“The brevity of these stories felt to me like an experiment in how something like this could fit into people’s lives,” said Neyfakh, who typically works on longer-form projects. (He hosts the podcast “Fiasco,” is a creator and former host of “Slow Burn” at Slate and the founder of Prologue Projects.) Zahedi records in the bedroom of the apartment where Neyfakh and his wife live. This short-form podcast is unusual in a field increasingly crowded with big-budget productions. John Sullivan, a professor of media and communication at Muhlenberg College, said podcasts are becoming more professionalised as tech companies finance more projects. He attributes this at least in part to the success of “Serial,” which provided a narrative template for a potentially mass-market medium.
“What [Zahedi] is doing is really like ‘audio blogging’ which was one alternative name for the medium in the early 2000s,” Sullivan said. “This is more what the earliest days of what we now know as podcasting looked like.”
Each episode is nonetheless tightly crafted, down to the music that plays at the beginning. On recent episodes, Zahedi’s longtime friend, the composer Evan Ziporyn, has begun composing a short, distinct piece of opening music for each episode. “I know his sensibility, so I thought it would have to be somewhere between Philip Glass and the Smiths, but on acoustic piano and five seconds long,” Ziporyn said. “It’s kind of like writing the first line of a haiku, but you don’t have to finish the haiku.” He’s planning to combine all 365 pieces into one longer piece, in another experiment in form.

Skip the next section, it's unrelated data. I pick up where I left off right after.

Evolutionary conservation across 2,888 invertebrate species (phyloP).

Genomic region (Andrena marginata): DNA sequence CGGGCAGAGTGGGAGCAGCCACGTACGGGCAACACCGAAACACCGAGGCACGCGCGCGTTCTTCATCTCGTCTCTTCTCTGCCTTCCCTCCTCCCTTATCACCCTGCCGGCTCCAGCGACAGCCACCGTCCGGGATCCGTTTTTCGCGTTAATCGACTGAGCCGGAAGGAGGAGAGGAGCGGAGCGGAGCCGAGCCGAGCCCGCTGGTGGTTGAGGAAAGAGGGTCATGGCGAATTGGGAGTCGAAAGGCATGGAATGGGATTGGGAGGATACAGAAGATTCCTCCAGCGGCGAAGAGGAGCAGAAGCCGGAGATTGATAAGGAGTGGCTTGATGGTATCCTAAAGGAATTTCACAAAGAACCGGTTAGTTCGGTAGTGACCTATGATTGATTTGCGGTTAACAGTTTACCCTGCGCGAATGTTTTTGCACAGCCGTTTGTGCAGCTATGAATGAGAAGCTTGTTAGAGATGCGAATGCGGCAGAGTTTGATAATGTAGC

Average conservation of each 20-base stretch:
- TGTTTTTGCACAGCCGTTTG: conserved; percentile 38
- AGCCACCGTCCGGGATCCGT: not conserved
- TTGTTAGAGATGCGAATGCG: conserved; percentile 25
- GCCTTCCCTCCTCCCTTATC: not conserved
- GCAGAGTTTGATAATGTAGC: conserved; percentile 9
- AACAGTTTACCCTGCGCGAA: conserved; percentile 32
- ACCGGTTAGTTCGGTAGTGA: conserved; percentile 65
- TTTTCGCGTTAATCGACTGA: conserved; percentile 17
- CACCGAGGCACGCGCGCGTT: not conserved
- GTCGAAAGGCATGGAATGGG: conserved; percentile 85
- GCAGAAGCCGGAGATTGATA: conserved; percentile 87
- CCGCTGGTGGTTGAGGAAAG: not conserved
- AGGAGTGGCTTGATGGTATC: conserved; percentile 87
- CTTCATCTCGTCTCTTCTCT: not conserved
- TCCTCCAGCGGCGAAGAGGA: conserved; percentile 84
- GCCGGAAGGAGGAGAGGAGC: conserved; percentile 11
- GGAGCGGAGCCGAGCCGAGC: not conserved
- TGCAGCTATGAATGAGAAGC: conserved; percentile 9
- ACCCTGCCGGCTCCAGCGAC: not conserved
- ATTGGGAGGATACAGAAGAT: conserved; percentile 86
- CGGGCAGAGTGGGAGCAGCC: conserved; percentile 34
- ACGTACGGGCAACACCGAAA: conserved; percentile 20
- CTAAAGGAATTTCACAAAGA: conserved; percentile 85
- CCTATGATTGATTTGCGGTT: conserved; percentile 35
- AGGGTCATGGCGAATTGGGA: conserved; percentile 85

Filmmaker Caveh Zahedi, who working on an ambitious podcast, “365 Stories I Want to Tell You Before We Both Die,” edits his podcast at his home on New York on May 26, 2021. Sara Krulwich/The New York Times
A regular listener, William Pree, says he often tunes in as soon as the notification arrives announcing a new episode. “I’ve always got three minutes,” he said.
After recording more than 320 stories, Zahedi said it’s getting harder to come up with new ones. Putting them out in the world has changed the way he tells them. “I’m more aware of people being upset with me than when I started,” he said. “So maybe that makes me more self-censoring, more cautious, more gentle. I also think I’ve been avoiding some of these stories because they’re darker.”
Some certainly are: In one, Zahedi recalls missing an appointment to visit James Joyce’s daughter, Lucia, in a mental hospital in England; he later learns that she hasn’t had a visitor in years.
Listening to too many of these stories back-to-to back can be almost unbearable. But there is a reward in hearing the elliptical return of characters and themes, building over months of material. It is almost bizarrely intimate to have Zahedi speaking singular stories into your ear, day in and day out.
Zahedi’s best episodes are simply life’s strange moments, shaped by his adept retellings. He speaks of being on the playground at the age of 5, when someone told him it was raining worms.
“I was old enough to know that it doesn’t rain worms, but I was young enough not to be totally sure,” he said. “So I put out my hand, thinking no worm is going to fall into it, and a worm fell into it.”
© 2021 New York Times News Service